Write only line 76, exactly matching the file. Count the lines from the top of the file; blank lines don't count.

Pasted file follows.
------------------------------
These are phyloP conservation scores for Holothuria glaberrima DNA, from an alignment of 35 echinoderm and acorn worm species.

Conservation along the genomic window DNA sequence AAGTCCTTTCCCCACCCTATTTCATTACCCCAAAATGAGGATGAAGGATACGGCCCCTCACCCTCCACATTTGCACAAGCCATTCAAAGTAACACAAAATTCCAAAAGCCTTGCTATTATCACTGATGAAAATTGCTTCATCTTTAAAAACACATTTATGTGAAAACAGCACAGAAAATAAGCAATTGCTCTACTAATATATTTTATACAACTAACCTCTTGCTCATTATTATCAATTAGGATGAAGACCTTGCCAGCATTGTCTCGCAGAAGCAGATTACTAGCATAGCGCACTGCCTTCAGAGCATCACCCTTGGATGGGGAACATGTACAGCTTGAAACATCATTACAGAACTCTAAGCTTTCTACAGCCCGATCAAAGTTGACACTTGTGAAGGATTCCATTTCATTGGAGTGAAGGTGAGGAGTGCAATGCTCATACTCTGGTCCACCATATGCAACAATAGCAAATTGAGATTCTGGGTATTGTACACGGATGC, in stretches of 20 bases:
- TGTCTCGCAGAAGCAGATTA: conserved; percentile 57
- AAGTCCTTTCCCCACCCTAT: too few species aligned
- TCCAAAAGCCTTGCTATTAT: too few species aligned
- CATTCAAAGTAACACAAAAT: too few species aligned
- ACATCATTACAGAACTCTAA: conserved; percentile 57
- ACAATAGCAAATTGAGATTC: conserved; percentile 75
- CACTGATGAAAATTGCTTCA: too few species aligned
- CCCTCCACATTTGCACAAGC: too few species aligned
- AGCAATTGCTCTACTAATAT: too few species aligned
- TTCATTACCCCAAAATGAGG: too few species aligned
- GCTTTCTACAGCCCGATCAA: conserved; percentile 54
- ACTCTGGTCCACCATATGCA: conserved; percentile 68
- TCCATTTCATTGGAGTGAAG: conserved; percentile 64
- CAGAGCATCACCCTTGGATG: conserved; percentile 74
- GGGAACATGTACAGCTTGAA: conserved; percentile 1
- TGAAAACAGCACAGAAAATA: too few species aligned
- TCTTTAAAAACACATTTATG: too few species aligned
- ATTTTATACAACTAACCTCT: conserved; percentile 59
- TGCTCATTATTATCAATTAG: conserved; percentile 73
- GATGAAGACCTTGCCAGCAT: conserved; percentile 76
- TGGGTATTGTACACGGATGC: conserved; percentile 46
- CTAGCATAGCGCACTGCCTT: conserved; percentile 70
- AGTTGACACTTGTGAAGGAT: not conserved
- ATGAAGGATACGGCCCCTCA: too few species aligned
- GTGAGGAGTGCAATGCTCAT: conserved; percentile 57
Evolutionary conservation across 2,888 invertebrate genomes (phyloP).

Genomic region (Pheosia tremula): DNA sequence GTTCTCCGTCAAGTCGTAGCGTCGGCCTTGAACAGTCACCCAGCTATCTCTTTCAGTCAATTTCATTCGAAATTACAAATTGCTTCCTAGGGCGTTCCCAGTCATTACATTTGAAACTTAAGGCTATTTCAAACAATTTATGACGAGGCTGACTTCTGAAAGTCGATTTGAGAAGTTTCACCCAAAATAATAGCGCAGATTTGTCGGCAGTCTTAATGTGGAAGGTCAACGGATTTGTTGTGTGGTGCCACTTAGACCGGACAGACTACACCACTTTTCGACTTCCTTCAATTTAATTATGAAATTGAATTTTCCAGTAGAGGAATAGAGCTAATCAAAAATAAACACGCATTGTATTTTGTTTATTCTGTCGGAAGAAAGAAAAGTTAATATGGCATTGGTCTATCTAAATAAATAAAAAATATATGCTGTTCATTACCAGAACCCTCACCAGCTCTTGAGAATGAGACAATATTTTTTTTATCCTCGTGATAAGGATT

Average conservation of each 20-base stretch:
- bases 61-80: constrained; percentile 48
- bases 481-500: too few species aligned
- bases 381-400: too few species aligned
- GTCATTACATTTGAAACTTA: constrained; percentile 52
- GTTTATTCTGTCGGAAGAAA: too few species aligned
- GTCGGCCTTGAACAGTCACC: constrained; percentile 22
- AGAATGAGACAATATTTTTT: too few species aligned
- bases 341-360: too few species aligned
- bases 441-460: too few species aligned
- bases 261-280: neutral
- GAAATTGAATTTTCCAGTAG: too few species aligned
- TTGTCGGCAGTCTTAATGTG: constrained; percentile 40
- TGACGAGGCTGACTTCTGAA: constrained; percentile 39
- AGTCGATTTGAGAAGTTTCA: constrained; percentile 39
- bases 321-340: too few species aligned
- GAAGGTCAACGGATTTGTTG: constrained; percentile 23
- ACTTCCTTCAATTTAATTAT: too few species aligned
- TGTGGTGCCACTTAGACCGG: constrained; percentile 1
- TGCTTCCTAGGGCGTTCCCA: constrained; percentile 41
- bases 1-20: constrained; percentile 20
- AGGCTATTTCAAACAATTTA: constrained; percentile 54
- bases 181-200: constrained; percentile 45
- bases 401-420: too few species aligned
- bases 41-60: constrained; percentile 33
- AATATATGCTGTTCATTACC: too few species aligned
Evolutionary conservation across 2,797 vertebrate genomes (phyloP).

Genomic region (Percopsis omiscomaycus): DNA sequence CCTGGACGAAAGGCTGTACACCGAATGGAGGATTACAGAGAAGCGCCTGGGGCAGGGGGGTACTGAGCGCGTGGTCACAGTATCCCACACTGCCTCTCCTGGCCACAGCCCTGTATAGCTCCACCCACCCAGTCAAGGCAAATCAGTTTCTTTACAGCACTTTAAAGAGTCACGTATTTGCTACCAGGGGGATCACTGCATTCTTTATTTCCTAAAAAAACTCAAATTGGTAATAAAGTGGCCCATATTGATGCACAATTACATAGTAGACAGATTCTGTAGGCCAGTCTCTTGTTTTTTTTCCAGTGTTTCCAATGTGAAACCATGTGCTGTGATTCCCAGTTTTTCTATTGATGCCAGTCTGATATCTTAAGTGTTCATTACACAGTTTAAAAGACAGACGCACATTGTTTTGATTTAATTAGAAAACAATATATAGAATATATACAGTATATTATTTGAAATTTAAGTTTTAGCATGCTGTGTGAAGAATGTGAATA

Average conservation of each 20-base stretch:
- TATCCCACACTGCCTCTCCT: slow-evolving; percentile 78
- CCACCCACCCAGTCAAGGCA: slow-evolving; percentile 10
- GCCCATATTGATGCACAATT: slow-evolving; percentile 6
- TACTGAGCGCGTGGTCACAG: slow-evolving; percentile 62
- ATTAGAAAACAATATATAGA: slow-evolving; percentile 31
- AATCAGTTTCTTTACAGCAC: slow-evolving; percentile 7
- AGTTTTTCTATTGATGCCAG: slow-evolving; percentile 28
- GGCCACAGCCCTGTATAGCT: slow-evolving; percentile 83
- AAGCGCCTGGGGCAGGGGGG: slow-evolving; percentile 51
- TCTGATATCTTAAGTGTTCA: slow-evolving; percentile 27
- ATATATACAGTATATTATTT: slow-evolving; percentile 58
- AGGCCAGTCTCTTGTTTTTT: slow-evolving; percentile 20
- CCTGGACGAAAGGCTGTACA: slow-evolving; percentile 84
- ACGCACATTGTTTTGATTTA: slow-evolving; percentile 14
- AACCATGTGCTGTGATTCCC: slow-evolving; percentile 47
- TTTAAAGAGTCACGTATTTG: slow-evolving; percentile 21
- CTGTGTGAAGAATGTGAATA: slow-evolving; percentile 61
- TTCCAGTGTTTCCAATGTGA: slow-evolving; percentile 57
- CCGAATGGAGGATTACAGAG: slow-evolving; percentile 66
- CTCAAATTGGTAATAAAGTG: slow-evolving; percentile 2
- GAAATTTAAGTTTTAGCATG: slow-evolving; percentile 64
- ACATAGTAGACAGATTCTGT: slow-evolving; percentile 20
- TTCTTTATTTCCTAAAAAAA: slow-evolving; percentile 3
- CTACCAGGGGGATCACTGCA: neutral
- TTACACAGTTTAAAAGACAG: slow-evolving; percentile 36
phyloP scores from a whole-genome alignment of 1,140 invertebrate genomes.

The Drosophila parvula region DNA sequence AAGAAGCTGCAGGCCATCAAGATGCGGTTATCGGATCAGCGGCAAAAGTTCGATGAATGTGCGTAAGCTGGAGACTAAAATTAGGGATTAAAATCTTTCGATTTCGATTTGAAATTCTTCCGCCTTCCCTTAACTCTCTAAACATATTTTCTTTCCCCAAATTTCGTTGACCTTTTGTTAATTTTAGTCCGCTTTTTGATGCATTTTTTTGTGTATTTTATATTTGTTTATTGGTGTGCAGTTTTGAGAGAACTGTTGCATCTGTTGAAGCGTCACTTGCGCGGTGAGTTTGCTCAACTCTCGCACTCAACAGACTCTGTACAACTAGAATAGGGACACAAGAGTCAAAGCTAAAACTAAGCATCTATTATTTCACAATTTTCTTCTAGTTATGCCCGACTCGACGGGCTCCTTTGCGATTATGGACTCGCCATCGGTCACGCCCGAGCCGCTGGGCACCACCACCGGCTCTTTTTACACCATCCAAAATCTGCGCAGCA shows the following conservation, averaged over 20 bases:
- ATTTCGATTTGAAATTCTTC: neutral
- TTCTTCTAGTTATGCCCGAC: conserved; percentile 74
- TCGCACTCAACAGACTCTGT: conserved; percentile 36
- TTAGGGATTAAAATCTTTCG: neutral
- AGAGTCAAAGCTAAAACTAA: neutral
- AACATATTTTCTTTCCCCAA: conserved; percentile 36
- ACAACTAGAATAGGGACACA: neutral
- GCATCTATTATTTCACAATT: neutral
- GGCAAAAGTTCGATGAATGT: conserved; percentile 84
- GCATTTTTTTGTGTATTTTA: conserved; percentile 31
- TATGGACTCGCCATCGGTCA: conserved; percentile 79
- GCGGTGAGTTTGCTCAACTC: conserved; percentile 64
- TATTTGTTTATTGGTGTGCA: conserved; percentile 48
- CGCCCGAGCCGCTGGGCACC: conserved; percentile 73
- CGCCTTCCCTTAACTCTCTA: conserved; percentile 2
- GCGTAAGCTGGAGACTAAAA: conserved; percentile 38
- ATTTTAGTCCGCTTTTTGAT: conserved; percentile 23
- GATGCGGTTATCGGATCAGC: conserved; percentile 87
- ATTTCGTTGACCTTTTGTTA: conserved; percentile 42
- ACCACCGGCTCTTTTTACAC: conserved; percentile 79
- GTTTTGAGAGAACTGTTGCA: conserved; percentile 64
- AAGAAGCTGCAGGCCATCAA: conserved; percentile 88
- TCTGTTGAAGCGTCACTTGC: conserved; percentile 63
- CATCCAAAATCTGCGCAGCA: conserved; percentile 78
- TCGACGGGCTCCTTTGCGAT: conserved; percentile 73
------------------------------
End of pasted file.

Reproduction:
- TTCCAGTGTTTCCAATGTGA: slow-evolving; percentile 57